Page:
Redilatation with intracameral mydriatics in phacoemulsification surgery
Article first published online: 23 JAN 2006
Acta Ophthalmologica Scandinavica
Volume 84, Issue 1, pages 100–104, February 2006
How to Cite
Bäckström, G. and Behndig, A. (2006), Redilatation with intracameral mydriatics in phacoemulsification surgery. Acta Ophthalmologica Scandinavica, 84: 100–104. doi: 10.1111/j.1600-0420.2005.00546.x
- Issue published online: 23 JAN 2006
- Article first published online: 23 JAN 2006
- Received on December 5th, 2004. Accepted on July 8th, 2005.
Purpose: To determine whether intracameral mydriatics can redilate pupils that contract during phacoemulsification cataract surgery.
Methods: A total of 80 patients were included in this prospective, randomized, double-blind study performed at Örnsköldsviks Hospital Eye Clinic. Of these, 60 patients had 0.6 µg/ml of epinephrine added to the balanced salt solution (BSS) used for irrigation and 20 patients did not. The patients in each group were randomized and given either an intracameral mydriatics (ICM) solution or placebo intracamerally after phacoemulsification and cortex cleaning. The pupil size was registered preoperatively, after cortex cleaning, 30 seconds after study injection, 2 mins after study injection and the day after surgery.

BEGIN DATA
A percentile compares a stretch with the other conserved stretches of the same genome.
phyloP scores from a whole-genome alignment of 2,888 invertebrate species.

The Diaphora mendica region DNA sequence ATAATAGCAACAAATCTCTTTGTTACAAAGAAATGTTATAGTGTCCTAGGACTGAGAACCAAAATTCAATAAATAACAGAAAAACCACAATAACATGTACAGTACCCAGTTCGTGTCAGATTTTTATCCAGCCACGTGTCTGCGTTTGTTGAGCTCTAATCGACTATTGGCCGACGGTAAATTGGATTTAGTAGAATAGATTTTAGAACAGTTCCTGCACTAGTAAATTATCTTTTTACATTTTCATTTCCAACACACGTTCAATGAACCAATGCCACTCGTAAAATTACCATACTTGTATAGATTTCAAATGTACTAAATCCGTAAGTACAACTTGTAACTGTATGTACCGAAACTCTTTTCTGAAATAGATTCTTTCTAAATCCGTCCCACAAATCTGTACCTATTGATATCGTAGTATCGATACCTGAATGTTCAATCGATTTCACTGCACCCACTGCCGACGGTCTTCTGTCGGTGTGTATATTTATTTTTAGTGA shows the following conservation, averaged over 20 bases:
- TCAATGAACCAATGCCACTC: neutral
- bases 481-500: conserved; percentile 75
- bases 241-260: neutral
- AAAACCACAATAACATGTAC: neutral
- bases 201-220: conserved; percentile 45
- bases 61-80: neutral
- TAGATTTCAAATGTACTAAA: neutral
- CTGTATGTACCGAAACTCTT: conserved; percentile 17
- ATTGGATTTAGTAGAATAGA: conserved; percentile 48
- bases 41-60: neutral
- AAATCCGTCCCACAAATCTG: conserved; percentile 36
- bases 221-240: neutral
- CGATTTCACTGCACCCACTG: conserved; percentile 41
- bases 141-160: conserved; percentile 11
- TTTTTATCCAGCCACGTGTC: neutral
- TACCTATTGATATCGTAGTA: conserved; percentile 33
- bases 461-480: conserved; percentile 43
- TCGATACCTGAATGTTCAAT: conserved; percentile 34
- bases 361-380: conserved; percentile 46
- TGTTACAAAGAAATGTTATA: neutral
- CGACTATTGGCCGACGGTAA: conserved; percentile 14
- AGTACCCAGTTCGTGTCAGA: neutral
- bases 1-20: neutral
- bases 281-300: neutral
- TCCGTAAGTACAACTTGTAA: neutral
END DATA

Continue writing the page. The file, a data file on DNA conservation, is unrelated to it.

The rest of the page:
Results: No clinically relevant differences were found preoperatively. In the epinephrine material a significantly longer operation time (p = 0.023) and more procedures requiring Vision Blue™ and Kelman-type tip in the placebo group might indicate diversity in the grade of cataract. There was a greater degree of contraction in the absence of epinephrine in the irrigation solution (2.3 ± 1.0 mm in the ICM group and 3.2 ± 0.7 mm in the placebo group) compared to in the presence of epinephrine. With no epinephrine ICM significantly redilated the pupils at 30 seconds (p ≤ 0.001) as well as at 2 mins (p = 0.015).
Conclusion: We have shown that in cases with an intraoperative pupil contraction, ICM is effective in redilating the pupil. Insufficient adrenergic stimulation of the pupil dilator appears to be a major factor causing intraoperative pupil contraction during phacoemulsification cataract surgery.